continued School’s Out had been looking to move into a larger space than what is available at their current location at a storefront on Delaware Avenue. The daycare provider is not named as a plaintiff in the lawsuit. A call to the business was not returned.
The district’s request for an adaptive reuse interpretation failed by a 4-1 vote in April. The board also unanimously voted against the district’s request for a use variance.
To obtain a use variance, the district had to prove a lack of return on investment, that the hardship to the property was unique, that the use variance would not alter the character of the neighborhood and the alleged hardship was not self created.
Most board members agreed the hardship was unique and the school district did not create the problem, but said the sale would change the neighborhood’s character, mostly due to traffic. Neighbors argued increased traffic due to buses and parents dropping off students at School’s Out would lead to an unsafe environment. They also said quality of life would diminish for residents and the move would destroy the unique character of the old Delmar neighborhood.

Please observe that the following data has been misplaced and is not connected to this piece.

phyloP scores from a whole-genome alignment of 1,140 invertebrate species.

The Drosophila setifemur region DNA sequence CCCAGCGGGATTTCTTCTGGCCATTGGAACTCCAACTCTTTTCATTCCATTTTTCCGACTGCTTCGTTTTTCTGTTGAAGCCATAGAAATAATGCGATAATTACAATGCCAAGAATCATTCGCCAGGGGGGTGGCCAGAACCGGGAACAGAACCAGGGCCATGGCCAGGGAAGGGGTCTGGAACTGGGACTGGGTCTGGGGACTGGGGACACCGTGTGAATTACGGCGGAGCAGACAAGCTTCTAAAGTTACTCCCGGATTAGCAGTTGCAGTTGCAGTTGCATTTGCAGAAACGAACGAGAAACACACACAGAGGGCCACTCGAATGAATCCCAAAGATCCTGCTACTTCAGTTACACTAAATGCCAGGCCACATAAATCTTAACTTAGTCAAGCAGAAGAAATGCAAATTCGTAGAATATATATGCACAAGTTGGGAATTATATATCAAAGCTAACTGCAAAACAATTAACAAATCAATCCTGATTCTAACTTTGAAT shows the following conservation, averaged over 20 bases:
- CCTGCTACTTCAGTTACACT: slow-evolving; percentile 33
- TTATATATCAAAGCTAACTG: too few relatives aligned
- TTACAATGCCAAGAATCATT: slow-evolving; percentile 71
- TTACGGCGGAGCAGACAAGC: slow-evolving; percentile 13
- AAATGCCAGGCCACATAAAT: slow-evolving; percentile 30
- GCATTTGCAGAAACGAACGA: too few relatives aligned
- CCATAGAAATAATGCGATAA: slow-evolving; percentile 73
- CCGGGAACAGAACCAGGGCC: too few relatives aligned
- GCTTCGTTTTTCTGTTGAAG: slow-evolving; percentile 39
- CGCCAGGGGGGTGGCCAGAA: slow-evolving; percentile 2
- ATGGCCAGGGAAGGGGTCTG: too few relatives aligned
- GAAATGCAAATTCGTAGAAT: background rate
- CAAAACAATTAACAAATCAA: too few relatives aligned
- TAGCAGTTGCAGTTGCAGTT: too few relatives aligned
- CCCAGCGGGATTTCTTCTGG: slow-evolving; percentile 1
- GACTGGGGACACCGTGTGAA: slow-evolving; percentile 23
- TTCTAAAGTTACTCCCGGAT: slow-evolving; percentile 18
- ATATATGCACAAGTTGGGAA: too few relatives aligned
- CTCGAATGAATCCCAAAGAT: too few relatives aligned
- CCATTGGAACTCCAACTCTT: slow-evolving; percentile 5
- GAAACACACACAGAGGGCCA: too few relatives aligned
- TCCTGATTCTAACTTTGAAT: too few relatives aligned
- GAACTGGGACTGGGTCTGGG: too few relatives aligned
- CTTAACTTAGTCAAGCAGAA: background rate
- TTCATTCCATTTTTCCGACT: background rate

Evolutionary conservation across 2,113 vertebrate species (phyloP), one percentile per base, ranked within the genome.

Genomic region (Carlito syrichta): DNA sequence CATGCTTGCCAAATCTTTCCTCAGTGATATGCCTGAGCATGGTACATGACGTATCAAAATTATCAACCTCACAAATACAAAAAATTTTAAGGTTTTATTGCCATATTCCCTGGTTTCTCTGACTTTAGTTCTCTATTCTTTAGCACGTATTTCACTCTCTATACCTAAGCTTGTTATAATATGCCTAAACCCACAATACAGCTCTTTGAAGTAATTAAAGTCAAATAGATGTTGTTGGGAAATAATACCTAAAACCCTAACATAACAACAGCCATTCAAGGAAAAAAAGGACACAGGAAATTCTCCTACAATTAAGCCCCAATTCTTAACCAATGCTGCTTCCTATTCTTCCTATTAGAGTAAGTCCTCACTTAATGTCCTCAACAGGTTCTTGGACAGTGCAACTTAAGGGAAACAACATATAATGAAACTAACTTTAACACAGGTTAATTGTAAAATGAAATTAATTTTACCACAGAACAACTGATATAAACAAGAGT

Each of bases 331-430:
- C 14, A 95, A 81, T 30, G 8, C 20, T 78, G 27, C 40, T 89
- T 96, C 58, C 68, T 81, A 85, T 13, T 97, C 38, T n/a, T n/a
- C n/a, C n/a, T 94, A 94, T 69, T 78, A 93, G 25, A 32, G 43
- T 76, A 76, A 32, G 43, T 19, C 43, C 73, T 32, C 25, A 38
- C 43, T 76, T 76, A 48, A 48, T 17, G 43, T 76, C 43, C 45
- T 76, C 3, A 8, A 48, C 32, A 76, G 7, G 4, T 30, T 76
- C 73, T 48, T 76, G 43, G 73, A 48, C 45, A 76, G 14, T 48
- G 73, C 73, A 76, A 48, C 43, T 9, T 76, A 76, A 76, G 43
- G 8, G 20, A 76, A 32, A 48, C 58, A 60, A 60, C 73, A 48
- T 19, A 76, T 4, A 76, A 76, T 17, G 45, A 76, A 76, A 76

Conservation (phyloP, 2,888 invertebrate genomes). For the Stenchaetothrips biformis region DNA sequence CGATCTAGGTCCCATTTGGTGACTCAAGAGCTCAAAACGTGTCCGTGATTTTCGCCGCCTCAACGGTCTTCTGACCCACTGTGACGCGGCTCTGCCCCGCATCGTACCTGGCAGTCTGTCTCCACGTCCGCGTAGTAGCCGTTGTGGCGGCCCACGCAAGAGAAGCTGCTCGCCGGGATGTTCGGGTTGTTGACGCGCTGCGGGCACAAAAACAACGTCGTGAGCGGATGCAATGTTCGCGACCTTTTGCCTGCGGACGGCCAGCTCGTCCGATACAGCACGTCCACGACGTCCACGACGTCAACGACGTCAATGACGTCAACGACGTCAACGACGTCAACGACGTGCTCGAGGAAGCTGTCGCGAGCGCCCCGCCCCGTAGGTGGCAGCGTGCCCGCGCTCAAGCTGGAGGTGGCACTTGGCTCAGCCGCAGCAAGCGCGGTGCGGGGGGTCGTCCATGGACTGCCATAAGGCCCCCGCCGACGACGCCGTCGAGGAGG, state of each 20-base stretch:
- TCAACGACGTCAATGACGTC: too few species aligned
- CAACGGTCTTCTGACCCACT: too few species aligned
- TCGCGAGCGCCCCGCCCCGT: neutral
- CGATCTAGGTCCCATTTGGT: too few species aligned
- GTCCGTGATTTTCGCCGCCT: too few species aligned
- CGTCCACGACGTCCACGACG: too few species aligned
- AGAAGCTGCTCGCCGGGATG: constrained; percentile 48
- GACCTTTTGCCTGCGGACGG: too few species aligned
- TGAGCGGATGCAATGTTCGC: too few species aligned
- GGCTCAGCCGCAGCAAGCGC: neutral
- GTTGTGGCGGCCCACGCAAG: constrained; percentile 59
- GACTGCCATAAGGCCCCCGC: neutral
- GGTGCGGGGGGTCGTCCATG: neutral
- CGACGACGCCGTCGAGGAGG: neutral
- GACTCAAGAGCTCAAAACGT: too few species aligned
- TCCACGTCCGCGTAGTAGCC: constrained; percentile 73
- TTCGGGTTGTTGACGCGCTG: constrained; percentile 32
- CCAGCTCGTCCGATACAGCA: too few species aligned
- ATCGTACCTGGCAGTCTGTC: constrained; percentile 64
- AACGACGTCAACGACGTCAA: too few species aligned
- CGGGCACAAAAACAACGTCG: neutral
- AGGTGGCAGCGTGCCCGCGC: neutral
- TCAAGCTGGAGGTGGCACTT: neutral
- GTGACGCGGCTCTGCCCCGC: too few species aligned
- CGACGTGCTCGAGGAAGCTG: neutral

The district’s lawsuit challenges the Zoning Board’s determination that the building’s purchase by School’s Out would change the character of the neighborhood.
“It was a difficult decision, as I indicated at the time,” said Zoning Board of Appeals Chairman Dan Coffey. “I do feel it would affect change to the character the neighborhood and we had overwhelming testimonials to that fact.”
The district’s lawsuit calls the Zoning Board’s determination “arbitrary, illegal or unsupported by substantial evidence in the administrative record” and also said “the Zoning Board cannot base its determination on local public pressure or determination opposition,” citing in-house and independent traffic studies that claimed “arrivals and departures are not excessive and should safely negotiate the travel patterns of 90 Adams.”